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Solar wind
speed: 408.0 km/sec
density: 6.4 protons/cm3
explanation | more data
Updated: Today at 1856 UT
X-ray Solar Flares
6-hr max: B2
1452 UT Sep03
24-hr: C1
1137 UT Sep03
explanation | more data
Updated: Today at: 1900 UT
Daily Sun: 03 Sep 15
With only a few small sunspots dotting the solar disk, solar activity is very low.. Credit: SDO/HMI

Sunspot number: 41
What is the sunspot number?
Updated 03 Sep 2015

Spotless Days
Current Stretch: 0 days
2015 total: 0 days (0%)

2014 total: 1 day (<1%)
2013 total: 0 days (0%)
2012 total: 0 days (0%)
2011 total: 2 days (<1%)
2010 total: 51 days (14%)
2009 total: 260 days (71%)

Updated 03 Sep 2015


The Radio Sun
10.7 cm flux: 88 sfu
explanation | more data
Updated 03 Sep 2015

Current Auroral Oval:
Switch to: Europe, USA, New Zealand, Antarctica
Credit: NOAA/Ovation
Planetary K-index
Now: Kp= 2 quiet
24-hr max: Kp= 3
quiet
explanation | more data
Interplanetary Mag. Field
Btotal: 12.1 nT
Bz: 4.4 nT south
explanation | more data
Updated: Today at 1900 UT
Coronal Holes: 03 Sep 15

Solar wind flowing from the indicated coronal hole could reach Earth on Sept. 6-7. Credit: SDO/AIA.
Noctilucent Clouds The northern season for NLCs is finished. According to NASA's AIM spacecraft, the last clouds were observed over Greenland on Aug. 27th. Now the waiting begins for the southern season expected to begin in November.
Switch view: Europe, USA, Asia, Polar
Updated at: 09-01-2015 09:00:00
SPACE WEATHER
NOAA Forecasts
Updated at: 2015 Sep 02 2200 UTC
FLARE
0-24 hr
24-48 hr
CLASS M
01 %
01 %
CLASS X
01 %
01 %
Geomagnetic Storms:
Probabilities for significant disturbances in Earth's magnetic field are given for three activity levels: active, minor storm, severe storm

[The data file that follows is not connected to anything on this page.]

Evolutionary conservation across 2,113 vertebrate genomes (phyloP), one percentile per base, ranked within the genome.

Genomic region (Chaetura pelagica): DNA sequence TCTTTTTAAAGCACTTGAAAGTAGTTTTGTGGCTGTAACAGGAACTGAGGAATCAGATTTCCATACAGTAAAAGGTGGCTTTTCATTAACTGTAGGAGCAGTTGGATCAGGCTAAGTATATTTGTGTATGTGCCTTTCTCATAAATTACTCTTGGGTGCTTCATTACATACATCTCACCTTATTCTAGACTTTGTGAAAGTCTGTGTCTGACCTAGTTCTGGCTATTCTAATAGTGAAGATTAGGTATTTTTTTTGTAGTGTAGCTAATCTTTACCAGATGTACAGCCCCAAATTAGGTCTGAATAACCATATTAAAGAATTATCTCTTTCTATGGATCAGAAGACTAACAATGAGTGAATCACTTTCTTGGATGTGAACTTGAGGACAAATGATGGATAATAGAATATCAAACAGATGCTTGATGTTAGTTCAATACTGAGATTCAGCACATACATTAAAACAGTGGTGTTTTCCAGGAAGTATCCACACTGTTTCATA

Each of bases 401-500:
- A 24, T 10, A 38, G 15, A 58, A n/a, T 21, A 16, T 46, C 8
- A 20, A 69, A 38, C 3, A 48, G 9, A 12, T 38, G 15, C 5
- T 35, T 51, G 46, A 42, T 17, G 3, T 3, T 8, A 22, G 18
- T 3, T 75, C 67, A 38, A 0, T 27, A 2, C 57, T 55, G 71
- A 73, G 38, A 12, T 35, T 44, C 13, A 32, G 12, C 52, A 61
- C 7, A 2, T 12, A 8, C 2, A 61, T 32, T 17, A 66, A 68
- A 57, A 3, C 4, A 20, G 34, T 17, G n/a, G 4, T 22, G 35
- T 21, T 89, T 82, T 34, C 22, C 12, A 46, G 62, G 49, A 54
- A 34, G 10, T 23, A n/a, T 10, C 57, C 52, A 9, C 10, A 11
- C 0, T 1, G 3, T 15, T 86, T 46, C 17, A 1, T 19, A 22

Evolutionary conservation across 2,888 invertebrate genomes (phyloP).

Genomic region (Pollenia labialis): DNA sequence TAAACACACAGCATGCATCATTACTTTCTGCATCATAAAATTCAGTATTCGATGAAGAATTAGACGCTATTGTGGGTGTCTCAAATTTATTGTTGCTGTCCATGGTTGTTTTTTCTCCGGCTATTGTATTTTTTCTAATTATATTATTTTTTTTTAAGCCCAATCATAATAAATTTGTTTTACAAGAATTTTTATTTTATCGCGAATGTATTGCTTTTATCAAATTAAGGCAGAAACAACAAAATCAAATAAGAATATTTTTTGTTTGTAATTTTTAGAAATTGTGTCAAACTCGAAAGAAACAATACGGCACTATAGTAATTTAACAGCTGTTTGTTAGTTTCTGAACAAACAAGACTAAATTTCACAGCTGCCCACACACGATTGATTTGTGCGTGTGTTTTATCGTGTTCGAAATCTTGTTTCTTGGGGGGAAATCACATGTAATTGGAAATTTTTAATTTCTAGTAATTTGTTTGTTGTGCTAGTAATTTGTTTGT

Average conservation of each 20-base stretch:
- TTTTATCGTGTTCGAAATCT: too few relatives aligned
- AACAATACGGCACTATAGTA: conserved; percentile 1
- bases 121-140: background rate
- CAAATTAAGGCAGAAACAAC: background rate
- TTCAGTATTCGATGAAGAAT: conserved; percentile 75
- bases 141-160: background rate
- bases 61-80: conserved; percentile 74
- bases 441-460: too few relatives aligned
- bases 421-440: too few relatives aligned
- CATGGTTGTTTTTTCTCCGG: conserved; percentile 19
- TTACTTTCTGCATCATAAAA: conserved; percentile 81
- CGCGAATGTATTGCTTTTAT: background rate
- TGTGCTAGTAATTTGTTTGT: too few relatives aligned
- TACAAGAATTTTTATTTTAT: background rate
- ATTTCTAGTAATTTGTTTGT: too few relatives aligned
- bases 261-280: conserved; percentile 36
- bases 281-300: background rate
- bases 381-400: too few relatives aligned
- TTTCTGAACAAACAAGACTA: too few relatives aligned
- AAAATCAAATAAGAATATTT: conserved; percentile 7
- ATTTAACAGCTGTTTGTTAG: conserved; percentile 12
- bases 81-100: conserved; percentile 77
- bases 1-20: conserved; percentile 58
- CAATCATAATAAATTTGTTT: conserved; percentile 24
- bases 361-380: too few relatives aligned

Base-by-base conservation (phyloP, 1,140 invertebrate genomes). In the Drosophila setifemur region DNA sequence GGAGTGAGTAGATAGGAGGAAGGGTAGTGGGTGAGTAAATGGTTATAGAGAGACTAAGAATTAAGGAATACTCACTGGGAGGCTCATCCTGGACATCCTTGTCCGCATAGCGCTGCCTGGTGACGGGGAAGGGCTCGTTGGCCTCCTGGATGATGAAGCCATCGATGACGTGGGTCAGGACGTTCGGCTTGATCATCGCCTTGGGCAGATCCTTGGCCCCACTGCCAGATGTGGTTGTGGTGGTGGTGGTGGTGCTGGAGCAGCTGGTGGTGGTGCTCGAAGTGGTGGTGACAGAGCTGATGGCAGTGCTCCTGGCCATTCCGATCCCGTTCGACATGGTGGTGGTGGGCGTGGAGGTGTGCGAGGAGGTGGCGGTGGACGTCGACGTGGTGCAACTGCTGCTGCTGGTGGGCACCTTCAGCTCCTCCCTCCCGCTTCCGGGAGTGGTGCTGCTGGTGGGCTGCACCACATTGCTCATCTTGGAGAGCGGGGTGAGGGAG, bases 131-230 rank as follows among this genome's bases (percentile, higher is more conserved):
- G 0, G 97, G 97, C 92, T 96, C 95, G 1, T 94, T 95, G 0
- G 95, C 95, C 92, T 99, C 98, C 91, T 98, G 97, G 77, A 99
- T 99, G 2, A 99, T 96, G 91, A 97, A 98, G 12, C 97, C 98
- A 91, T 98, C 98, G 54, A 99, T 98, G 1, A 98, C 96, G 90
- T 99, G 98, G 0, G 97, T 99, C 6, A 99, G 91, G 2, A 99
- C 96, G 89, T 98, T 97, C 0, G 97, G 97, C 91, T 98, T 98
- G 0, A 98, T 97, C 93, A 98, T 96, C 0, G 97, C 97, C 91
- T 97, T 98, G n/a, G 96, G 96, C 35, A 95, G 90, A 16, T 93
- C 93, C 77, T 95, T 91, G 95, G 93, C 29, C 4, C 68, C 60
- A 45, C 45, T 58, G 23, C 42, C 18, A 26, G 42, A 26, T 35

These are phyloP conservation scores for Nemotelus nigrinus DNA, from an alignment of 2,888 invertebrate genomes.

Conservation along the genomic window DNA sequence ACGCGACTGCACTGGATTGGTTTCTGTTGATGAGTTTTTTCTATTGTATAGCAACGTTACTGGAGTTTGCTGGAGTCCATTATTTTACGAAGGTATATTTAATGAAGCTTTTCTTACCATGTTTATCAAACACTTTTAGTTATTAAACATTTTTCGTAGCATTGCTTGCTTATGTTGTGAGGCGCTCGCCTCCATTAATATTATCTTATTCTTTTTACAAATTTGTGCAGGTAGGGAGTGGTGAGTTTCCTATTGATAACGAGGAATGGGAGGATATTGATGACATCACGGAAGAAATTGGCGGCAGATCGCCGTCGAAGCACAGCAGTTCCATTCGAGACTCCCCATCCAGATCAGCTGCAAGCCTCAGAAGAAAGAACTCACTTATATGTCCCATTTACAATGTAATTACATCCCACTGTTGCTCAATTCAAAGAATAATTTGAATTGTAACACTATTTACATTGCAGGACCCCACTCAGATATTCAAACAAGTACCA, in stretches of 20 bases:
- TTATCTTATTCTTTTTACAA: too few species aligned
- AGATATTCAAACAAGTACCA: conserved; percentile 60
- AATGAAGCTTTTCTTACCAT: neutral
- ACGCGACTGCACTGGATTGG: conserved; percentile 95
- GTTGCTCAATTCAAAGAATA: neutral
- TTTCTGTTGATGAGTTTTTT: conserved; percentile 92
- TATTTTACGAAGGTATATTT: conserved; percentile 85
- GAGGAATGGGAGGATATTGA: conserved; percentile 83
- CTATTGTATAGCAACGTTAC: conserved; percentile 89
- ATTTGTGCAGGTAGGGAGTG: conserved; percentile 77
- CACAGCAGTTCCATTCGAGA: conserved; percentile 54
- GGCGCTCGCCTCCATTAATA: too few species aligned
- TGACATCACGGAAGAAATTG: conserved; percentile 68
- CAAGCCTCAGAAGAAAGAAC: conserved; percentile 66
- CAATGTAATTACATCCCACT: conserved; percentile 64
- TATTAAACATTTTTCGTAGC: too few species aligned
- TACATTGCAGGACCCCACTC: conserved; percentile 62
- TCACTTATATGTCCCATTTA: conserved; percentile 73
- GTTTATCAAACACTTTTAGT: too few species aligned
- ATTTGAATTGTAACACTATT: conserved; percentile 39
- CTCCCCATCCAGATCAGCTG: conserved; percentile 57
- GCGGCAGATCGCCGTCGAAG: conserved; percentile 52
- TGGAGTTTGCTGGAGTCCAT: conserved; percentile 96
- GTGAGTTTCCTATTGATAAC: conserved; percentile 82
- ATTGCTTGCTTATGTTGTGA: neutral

Updated at: 2015 Sep 02 2200 UTC
Mid-latitudes
0-24 hr
24-48 hr
ACTIVE
30 %
25 %
MINOR
10 %
05 %
SEVERE
01 %
01 %
High latitudes
0-24 hr
24-48 hr
ACTIVE
15 %
15 %
MINOR
25 %
30 %
SEVERE
40 %
30 %
 
Thursday, Sep. 3, 2015
What's up in space
 

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Chase the Light Tours

FLATLINING: Solar activity is very low. With no flare-producing sunspots on the solar disk, the sun's X-ray output is flatlining. NOAA forecasters say the odds of a strong solar flare on Sept. 3rd is no more than 1%. Solar flare alerts: text or voice

RED AIRGLOW OVER CHILE: On Sept. 1st, astrophotographer Yuri Beletsky hiked into the Atacama Desert of Chile for a deep exposure of the Milky Way. He got that and much more. "There was a stunning display of red airglow," he says. It surrounded the Milky Way like a celestial bulls-eye:

Airglow is aurora-like phenomenon caused by chemical reactions in the upper atmosphere. Human eyes seldom notice the faint glow, but It can be photographed on almost any clear dark night, anywhere in the world.

The curious thing about Beletsky's photo is not the presence of airglow, but rather its color--red. Airglow is usually green, the color of light from oxygen atoms some 90 km to 100 km above Earth's surface. Where does the red come from? Instead of oxygen, OH can produce the required color. These neutral molecules (not to be confused with the OH- ion found in aqueous solutions) exist in a thin layer 85 km high where gravity waves impress the red glow with a dramatic rippling structure.

"It was a truly special night," says Beletsky. "Pure tranquility."

Realtime Space Weather Photo Gallery

RED SPRITES OVER EUROPE: As September begins, solar activity is low. Nevertheless, space weather continues. High above thunderstorms in Europe, red sprites are dancing across the cloudtops, reaching up to the edge of space itself. Martin Popek photographed these specimens on Sept. 1st from Nýdek, the Czech republic:

"I used a zoom lens for a close-up view of these sprites, which could just be seen over the treetops as they jumped upward from a distant storm," says Popek.

Inhabiting the upper reaches of Earth's atmosphere alongside noctilucent clouds, meteors, and some auroras, sprites are a true space weather phenomenon. Some researchers believe they are linked to cosmic rays: subatomic particles from deep space striking the top of Earth's atmosphere produce secondary electrons that, in turn, could provide the spark that triggers sprites.